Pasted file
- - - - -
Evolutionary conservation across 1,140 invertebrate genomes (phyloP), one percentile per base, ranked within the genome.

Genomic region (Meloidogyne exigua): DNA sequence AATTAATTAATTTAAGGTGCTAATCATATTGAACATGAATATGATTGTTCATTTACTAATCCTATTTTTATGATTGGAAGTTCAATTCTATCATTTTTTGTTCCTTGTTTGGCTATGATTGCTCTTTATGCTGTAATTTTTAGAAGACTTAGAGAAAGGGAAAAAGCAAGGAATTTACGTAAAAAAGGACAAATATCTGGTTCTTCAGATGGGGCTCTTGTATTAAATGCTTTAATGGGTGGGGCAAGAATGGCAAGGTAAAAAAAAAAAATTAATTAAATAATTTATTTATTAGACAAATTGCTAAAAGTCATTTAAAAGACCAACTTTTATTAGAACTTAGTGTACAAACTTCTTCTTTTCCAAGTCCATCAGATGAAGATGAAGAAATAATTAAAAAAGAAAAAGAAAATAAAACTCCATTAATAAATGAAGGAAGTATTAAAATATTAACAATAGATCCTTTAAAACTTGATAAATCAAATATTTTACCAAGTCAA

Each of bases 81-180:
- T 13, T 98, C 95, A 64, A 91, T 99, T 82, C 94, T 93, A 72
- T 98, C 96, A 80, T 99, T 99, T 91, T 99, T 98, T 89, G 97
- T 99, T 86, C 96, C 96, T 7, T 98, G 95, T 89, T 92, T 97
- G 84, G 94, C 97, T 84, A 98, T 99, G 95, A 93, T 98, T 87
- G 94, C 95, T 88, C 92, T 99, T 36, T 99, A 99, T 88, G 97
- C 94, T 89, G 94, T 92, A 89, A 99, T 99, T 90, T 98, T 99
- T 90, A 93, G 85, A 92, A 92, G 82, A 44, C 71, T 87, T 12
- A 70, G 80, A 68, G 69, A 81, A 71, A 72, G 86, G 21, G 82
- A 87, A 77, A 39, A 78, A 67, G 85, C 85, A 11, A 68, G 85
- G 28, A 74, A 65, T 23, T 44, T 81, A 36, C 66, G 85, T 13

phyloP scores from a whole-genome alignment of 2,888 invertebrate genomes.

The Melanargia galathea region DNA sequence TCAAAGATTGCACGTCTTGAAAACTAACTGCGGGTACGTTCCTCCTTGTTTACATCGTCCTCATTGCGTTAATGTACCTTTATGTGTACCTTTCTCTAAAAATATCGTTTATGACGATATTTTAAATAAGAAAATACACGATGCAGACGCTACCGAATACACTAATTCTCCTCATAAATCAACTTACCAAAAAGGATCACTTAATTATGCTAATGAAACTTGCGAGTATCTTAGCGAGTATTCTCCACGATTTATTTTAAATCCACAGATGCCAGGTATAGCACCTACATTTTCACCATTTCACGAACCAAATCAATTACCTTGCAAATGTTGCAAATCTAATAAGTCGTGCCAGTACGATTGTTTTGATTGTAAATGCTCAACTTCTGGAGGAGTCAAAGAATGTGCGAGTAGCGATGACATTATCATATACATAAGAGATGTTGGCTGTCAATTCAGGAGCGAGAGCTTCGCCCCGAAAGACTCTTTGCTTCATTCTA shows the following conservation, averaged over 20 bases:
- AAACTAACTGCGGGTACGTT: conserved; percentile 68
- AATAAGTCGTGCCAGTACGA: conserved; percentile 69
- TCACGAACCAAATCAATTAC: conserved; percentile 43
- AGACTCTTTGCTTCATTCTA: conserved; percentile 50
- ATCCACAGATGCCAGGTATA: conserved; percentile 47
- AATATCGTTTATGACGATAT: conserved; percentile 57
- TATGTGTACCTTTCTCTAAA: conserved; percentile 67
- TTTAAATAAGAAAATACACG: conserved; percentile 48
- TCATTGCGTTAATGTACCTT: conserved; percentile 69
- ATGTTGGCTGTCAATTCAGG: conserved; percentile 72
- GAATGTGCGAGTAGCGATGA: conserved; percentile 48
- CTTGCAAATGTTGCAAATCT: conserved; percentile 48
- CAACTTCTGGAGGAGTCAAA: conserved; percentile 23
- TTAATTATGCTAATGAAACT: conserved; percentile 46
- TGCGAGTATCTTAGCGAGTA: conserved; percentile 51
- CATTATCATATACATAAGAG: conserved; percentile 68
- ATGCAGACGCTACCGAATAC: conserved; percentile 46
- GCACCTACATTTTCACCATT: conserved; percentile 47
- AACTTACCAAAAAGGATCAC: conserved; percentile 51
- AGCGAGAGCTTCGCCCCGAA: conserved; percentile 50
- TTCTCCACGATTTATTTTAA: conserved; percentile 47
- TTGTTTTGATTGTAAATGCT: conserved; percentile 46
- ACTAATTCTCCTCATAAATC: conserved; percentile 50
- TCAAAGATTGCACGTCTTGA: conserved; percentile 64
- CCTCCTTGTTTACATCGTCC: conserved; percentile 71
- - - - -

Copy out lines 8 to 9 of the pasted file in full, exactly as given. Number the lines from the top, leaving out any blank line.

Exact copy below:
- G 94, C 95, T 88, C 92, T 99, T 36, T 99, A 99, T 88, G 97
- C 94, T 89, G 94, T 92, A 89, A 99, T 99, T 90, T 98, T 99